Imagine how it would feel starting every day in 2018 in a positive mood, energized, and ready to take on the world. Instead of mentally replaying all your life’s problems and pulling the covers over your head, you chose to take control of your mind and focus on the good.
Beyond taking care of the physical by eating healthy food that makes you feel better (and tastes great!), life is about mental mastery - taking control of the thought loops that dictate your daily happiness.
As science has shown, you are more likely to remember bad events than good ones. It is called the negativity bias. If someone compliments your new haircut or outfit, you will likely not remember it beyond the moment in question. If someone disses your style, however, you will likely remember it forever.
In other words, heartbreak stings more than the passion of a new relationship. The disappointment of losing £50 last longer than excitement of sticking your hand into your pocket one morning and finding that same £50. It is often easier to list the negative qualities of a colleague than think of their assets.
To automatically appreciate and not criticize we have learned you have to consciously work to shine the light on the good. You have to start practicing gratitude.
This is where a Gratitude Journal comes in to save the day.
What exactly is a Gratitude Journal?
On a very basic level, gratitude journaling involves writing about things for which you are grateful.
On a deeper level, gratitude journaling helps unwire any negative patterns you may have. By keeping a journal, you develop a practice that keeps you accountable to getting the results you want while developing appreciation and enjoying happier days.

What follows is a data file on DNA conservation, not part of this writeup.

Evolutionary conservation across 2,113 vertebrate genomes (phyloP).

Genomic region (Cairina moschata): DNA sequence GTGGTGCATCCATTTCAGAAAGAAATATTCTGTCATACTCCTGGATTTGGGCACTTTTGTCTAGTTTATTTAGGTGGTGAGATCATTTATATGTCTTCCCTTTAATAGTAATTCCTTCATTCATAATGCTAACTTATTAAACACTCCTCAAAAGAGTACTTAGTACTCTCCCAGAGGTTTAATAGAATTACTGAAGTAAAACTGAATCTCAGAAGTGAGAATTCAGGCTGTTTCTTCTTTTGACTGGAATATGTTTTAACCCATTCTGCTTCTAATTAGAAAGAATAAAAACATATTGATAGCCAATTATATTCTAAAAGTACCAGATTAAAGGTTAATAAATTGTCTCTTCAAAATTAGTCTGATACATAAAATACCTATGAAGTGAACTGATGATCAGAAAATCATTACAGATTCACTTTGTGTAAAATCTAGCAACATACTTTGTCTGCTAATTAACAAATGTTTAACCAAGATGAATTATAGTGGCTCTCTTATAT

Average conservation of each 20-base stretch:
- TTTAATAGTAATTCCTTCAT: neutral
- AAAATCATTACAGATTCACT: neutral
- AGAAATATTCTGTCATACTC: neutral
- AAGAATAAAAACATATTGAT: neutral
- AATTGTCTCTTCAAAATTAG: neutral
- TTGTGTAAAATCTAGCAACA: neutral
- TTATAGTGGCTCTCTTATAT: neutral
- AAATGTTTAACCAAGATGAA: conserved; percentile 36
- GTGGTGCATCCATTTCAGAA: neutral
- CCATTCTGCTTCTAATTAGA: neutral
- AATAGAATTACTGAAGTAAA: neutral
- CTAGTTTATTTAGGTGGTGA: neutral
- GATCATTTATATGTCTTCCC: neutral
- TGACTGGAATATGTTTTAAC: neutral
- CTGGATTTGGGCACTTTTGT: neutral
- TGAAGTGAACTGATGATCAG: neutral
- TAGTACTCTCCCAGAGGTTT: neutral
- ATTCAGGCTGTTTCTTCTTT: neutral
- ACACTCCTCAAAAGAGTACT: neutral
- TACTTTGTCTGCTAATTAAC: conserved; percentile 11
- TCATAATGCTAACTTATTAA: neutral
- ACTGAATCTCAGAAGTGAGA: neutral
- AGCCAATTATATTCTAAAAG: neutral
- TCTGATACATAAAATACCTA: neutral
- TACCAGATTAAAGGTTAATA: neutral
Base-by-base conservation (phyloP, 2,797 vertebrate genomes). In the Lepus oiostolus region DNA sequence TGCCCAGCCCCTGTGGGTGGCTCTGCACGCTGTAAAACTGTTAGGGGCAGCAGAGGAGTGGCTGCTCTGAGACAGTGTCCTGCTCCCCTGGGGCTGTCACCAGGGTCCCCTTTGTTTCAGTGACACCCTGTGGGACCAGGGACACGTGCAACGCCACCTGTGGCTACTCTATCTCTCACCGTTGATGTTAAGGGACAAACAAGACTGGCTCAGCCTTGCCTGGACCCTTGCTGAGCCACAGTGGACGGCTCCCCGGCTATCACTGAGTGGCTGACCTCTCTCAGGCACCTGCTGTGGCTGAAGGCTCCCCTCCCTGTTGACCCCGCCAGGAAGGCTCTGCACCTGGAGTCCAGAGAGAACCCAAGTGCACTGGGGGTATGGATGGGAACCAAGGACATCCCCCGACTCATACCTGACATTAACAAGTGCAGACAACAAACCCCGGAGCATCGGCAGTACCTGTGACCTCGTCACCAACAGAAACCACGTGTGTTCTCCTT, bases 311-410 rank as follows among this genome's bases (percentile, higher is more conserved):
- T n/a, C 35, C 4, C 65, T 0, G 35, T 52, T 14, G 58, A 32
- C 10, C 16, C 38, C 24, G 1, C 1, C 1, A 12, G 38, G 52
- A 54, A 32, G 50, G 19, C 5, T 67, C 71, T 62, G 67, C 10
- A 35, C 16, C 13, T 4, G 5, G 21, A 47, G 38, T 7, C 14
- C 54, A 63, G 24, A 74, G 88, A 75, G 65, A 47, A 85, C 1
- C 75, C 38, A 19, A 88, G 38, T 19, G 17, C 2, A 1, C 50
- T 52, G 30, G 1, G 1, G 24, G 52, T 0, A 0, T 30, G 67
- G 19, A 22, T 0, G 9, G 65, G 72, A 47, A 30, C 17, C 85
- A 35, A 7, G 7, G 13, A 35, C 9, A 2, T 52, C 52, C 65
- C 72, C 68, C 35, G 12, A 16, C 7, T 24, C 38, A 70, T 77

Many people struggle with writing things down and figure they can just think good thoughts and that will do the trick. Not.
Translating thoughts into concrete language—whether oral or written—has advantages over just thinking the thoughts: It makes you more aware, deepening the emotional impact.
A 2003 study by Emmons and McCullough found that keeping a daily Gratitude Journal leads to an increased sense of wellbeing and, something we all crave, better sleep. A willingness to accept change will become the norm. Giving thanks in this manner can also help lower symptoms of physical pain. That is powerful.
Writing a Gratitude Journal will make being grateful as natural as breathing. It just happens without you realizing. It is like using a toothbrush, daily, for your mind.
How to Keep a Gratitude Journal
1. Use a notebook, word doc, or The Five Minute Journal.
2. We find the beginning and/or end of the day is the best time to write what you are grateful for. You set the tone for your day and/or end your day on a high note.
3. When writing what you are grateful for, get specific. Gratitude is all about the emotion and connection you have to what you write down. Saying you are “grateful for your mom’s cooking” rather than just “I am grateful for mom” is more likely to evoke positive feelings. 4. If you get stuck thinking of gratitudes, choose a category: relationships, something simple near you (clouds outside, pen you are holding, etc), an opportunity you had today, something great that happened or you saw yesterday. Or you can always use this video
As anyone who has set a New Year’s resolution can attest, starting new habits are much easier than sticking with them for years.
In the book Finish: Give Yourself the Gift of Done by author Jon Acuff, University of Memphis Ph.D. candidate Mike Peasley studied nearly 900 participants in Acuff's goal-reaching video course over a six-month period and found that those who cut their goal in half increased their performance from past similar goal-related challenges on average by over 63 percent.
While writing a gratitude journal works great as a daily practice, start with 3 days this week writing ONE thing you are grateful for. That’s it. Start small and build.
Here is to making 2018 the year you focus on the good.